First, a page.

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Congenital Hyperinsulinism—Child

  • Cynthia M. Johnson, MA
Publication Type:


Congenital Hyperinsulinism—Child

(CHI; Neonatal Hyperinsulinism)


Congenital Hyperinsulinism (CHI) is a high level of insulin. The condition is present from birth. High insulin causes low levels of glucose in the blood. Glucose is important fuel for all organs in the body.

Each episode of CHI can cause low energy and general ill feeling. Repeated low levels can cause serious health issues and slow growth. It may also lead to brain damage. This is because the brain is very sensitive to glucose levels.


CHI is caused by a problem in certain genes. There are different types of CHI based on which gene is affected. The genes control how much insulin is released. Insulin should only be released to balance glucose levels in the blood. With CHI, insulin is released even when it is not needed.

Risk Factors

The risk of CHI is higher if there is a family history of CHI.


Some symptoms of CHI in newborns may include:

  • Irritability
  • Weak or high-pitched cry
  • Sleepiness
  • Trouble feeding
  • Tremors
  • Seizures

Symptoms in children may include:

  • Shaking
  • Weakness
  • Fatigue
  • Confusion
  • Loss of consciousness


The doctor will ask about a child’s symptoms and past health. A physical exam will be done. Tests may include:

  • Blood tests—to check glucose levels.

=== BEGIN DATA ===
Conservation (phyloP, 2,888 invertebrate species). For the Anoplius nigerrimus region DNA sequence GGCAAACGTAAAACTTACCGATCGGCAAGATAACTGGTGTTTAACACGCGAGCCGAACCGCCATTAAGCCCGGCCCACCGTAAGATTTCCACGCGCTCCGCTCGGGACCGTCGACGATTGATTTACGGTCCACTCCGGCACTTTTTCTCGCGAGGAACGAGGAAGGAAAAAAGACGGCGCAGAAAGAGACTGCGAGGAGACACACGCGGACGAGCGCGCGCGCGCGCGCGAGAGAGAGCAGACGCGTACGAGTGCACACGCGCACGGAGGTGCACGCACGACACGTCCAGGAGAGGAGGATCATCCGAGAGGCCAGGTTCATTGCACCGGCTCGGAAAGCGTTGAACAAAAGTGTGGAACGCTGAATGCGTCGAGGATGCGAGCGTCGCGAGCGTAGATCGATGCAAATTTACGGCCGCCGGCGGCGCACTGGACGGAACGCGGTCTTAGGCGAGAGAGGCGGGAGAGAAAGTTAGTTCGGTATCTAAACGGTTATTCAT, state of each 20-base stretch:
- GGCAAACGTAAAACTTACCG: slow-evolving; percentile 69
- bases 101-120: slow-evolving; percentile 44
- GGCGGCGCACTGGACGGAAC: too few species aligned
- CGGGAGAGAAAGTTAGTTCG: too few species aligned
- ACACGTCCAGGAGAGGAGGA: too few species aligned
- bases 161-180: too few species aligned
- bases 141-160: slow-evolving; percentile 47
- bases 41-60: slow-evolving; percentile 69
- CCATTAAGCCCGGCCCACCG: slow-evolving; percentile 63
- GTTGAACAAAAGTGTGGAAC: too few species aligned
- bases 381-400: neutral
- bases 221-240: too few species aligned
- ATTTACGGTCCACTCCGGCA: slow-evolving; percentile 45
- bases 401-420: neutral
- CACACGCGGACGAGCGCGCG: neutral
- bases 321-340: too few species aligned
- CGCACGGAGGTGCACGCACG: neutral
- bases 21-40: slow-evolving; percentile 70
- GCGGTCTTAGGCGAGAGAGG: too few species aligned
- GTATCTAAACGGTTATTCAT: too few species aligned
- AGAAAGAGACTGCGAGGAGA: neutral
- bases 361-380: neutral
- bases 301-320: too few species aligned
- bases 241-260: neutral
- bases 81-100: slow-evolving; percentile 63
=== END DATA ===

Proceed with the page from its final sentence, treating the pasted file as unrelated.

• A glucagon stimulation test—tests the balance of glucose and insulin. CHI may be present if there is an increase in glucose.
  • Genetic testing—to find which gene is affected. This test can be done with a blood or spit sample.


Early treatment is important. It can help decrease the risk that CHI will cause other problems.

Low glucose levels can hurt growing brains. If CHI is present, treatment will help keep blood glucose at safe levels. Steps may include:

  • Feeding regularly to keep blood glucose up
  • High glucose tabs or drink
  • Giving glucose through an IV
  • Testing blood glucose often
  • Medicine to:
    • Make the liver release glucose
    • Stop the release of excess insulin

Some types of CHI may go away on their own. Further care will not be needed.

Other types of CHI may be severe or lasting. Surgery may be needed to help control these types. The pancreas will be removed. The pancreas makes insulin. For some, surgery may be a cure. For others, it should decrease episodes of low blood glucose.


There are no steps to prevent CHI.





  • Congenital hyperinsulinism. Congenital Hyperinsulinism International website. Available at: https://congenitalhi.org/congenital-hyperinsulinism/#diagnosis.
  • Congenital hyperinsulinism. National Organization for Rare Disorders website. Available at: https://rarediseases.org/rare-diseases/congenital-hyperinsulinism.
  • Demirbilek, H. and Hussain, K. Congenital hyperinsulinism: diagnosis and treatment update. Journal of Clinical Research in Pediatric Endocrinology, 2017; 9 (Suppl 2): 69-87.
  • Neonatal hypoglycemia. EBSCO DynaMed website. Available at: https://www.dynamed.com/condition/neonatal-hypoglycemia-22.


  • Chelsea Skucek, MSN, BS, RNC-NIC
Last Updated:

This content is reviewed regularly and is updated when new and relevant evidence is made available. This information is neither intended nor implied to be a substitute for professional medical advice. Always seek the advice of your physician or other qualified health provider prior to starting any new treatment or with questions regarding a medical condition.